As I sift through my closet each year to purge clothes for donation, I have one main deciding factor: have I worn this garment within the last year (or two)? If not, it’s thrown into a bag and dropped at the closest thrift store.
But sometimes, I hold onto something I’ll never wear because it’s just so nice. Maybe you too have opened your closet and thought: this isn’t for me, but it’s just too nice to donate.
Well, perhaps we should both take a trip to one of our local clothing consignment stores, where you might be able to get a return on your initial investment. Plus, you can browse the racks in hopes of finding some buried gems—the perfect form of recycling!
Tracy Daniels-Strohm at ChicaBoom Consignment Barrie, which buys and sells clothing, jewellery, and home décor items, agrees. “Selling consignment is a way of earning money for those pieces that you bought that no longer fit your home or lifestyle. We have all purchased something that we just do not use when we get it home,” says Daniels-Strohm. “It will be treasured by someone else.” Buying and selling through consignment is also great if you’ve changed a size: “We have consignors who have lost or gained weight; this is an economical way to turn over your wardrobe and get pieces that now work for you,” says Daniels-Strohm. Plus, cash earned on consignment can go further if you spend in store, according to Daniels-Strohm. “Many of our consignors keep money in their account for purchases. We even give you an extra 10% off your purchase if you use your store credit.”
Theresa Gifford at Closet Jems in Orillia emphasizes how consignment can help both the environment and community. “The clothing industries and manufacturers are one of the largest polluting industries in the world,” says Gifford. “There’s a lot of different benefits to both sides of consignment: you’re going to make a bit of money, and it keeps waste out of our landfills.” Gifford also uses her business to support local charities: “My items stay in the store for sixty days: we do a full-price and half-price each for thirty days. Anything that doesn’t sell after that sixty-day turnover gets donated to local charities in the community.” So, either you’re going to get a little bit of return on your investment, or you’re going to know that your items will be donated to a good cause. “For me, it was a way to help out in the community,” says Gifford. “I’ve been doing this now for well over twenty years.”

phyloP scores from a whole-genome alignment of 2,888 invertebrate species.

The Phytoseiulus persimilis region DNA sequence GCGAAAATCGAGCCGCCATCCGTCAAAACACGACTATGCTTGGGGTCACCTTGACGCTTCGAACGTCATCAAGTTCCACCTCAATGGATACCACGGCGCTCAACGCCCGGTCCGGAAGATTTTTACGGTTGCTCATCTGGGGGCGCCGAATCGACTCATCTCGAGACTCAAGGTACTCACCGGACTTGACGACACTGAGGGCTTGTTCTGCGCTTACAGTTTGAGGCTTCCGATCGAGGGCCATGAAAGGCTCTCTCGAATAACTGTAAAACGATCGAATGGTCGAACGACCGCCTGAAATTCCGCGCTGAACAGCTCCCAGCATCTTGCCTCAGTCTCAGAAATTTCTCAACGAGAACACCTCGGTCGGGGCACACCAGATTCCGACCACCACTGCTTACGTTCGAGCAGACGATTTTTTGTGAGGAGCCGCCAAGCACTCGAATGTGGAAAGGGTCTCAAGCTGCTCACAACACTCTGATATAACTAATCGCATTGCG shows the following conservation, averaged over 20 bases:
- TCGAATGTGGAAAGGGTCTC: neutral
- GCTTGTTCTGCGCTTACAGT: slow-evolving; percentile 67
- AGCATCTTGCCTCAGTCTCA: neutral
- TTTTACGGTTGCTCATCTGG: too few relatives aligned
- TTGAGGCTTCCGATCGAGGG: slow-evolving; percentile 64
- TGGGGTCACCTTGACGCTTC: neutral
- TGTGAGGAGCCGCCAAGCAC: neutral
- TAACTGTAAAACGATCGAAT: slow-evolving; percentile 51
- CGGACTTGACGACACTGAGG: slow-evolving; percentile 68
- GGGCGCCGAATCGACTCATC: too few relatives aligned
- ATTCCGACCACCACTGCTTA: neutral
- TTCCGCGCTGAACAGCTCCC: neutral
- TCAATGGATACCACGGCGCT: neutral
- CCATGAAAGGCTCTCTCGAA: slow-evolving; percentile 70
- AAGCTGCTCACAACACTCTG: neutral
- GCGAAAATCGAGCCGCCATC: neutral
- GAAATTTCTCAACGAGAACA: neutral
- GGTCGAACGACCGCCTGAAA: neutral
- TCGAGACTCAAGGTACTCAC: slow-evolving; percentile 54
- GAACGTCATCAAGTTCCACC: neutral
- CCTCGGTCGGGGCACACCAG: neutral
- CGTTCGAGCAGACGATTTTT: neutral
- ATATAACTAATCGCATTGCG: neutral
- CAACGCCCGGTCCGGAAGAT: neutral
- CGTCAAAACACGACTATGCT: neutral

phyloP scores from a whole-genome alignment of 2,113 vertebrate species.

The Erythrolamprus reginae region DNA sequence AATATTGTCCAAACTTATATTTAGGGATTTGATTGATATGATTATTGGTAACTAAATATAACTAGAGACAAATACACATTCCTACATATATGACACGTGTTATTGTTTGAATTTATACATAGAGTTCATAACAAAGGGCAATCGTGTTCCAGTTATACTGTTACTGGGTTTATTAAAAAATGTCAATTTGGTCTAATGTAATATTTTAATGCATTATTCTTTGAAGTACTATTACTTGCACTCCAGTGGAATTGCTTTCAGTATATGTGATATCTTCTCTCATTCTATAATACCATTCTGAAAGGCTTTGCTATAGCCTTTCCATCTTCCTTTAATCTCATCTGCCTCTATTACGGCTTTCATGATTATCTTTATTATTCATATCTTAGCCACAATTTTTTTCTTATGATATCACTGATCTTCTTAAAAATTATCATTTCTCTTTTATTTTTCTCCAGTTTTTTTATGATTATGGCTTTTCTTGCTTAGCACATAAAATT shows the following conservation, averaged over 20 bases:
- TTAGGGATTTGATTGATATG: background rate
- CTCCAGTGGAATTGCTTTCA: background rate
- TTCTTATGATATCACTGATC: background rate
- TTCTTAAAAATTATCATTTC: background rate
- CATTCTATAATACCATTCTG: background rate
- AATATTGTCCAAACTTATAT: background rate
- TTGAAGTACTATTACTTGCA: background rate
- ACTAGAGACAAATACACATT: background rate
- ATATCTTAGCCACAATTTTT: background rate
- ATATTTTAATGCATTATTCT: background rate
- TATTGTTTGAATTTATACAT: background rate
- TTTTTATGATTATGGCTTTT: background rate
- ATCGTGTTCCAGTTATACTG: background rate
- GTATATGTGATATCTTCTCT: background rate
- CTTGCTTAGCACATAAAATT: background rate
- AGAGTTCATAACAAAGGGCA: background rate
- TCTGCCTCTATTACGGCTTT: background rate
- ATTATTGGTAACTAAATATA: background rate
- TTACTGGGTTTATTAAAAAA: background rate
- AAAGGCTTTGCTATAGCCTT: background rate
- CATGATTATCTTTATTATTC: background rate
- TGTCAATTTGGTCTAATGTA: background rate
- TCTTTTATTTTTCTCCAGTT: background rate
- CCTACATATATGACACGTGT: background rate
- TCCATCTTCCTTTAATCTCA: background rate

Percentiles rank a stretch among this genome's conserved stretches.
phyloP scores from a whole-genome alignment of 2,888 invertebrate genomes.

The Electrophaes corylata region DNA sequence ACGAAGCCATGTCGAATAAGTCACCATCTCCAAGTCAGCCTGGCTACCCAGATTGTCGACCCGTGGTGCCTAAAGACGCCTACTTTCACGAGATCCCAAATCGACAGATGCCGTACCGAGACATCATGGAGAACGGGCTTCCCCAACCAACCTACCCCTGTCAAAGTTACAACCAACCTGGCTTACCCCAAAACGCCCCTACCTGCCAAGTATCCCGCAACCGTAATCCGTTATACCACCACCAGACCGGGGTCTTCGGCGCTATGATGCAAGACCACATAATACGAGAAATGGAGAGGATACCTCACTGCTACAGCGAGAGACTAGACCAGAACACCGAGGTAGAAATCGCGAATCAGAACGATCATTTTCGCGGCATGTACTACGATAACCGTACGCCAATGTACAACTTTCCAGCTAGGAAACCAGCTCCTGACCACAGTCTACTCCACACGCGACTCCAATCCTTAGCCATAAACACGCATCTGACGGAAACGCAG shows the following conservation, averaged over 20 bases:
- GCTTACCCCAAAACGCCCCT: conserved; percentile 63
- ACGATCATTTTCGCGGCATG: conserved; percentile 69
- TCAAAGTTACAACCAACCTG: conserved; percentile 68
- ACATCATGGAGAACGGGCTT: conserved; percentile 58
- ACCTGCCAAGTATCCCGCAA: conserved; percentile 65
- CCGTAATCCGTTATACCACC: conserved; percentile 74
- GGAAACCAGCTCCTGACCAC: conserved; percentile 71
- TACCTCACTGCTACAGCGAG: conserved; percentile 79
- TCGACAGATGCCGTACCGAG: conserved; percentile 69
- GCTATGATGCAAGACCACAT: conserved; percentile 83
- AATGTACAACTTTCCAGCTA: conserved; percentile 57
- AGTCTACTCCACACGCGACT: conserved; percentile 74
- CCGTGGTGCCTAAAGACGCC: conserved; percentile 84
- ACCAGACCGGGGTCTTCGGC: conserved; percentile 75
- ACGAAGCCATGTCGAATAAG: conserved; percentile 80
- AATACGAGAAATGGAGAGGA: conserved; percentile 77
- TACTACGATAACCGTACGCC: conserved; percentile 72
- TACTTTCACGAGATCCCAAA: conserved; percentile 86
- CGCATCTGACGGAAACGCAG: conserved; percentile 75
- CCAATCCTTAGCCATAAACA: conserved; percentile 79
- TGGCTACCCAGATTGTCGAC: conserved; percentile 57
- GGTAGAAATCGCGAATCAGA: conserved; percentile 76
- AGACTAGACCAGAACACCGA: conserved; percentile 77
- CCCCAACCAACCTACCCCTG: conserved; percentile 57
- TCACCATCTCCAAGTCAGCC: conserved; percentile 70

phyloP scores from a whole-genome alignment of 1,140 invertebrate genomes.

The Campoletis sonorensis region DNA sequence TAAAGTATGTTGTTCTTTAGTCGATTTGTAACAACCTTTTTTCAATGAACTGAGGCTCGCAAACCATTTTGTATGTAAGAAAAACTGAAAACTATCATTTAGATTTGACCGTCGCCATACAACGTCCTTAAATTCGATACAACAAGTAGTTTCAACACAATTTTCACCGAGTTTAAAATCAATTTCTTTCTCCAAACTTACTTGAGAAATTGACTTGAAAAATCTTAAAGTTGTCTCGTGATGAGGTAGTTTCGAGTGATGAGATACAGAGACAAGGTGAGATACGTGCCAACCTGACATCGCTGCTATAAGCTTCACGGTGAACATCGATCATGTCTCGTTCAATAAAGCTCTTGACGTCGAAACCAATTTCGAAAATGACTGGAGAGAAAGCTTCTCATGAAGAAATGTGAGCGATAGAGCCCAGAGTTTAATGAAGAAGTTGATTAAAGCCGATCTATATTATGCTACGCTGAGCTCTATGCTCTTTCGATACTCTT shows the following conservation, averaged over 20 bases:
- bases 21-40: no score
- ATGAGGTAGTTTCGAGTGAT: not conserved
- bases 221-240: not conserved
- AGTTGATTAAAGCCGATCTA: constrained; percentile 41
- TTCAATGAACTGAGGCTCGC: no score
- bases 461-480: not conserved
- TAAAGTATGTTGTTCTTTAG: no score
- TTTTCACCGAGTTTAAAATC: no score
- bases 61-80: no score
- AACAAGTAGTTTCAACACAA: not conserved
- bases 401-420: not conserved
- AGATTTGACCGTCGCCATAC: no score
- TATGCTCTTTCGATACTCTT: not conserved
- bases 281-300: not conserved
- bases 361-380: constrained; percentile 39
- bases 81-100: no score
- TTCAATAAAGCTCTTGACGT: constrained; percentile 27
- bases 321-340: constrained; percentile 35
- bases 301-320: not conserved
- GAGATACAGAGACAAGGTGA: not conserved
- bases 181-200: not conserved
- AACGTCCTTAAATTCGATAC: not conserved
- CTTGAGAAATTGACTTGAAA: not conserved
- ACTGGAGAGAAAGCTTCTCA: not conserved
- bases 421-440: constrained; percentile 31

Here’s a real game-changer: you wear it once and then it’s relegated to the back of your closet… What about buying and selling your wedding dress through consignment?
Loved Again Bridal Boutique, owned by Megan Blades, specializes in buying and selling wedding garments on consignment. “You’re going to make a bit of money, you’re going to clear it out of your closet, and someone else is going to be able to get something special,” says Blades. And her prices can’t be beat: “Everything in the store is $1000 and under—I try to keep everything under $500.” Plus, “There’s a lot of choice; everything is very repetitive in normal bridal stores. They’re carrying what’s in for the season, whereas I have more variety,” says Blades. “You can try it on in your actual size: you don’t have to look at a sample and figure out if it’s going to work.”
Blades sums it up well: when buying and selling through consignment, “There’s something for everyone.”
by Emily Bednarz
Closet Jems Consignment Boutique
Loved Again Bridal Boutique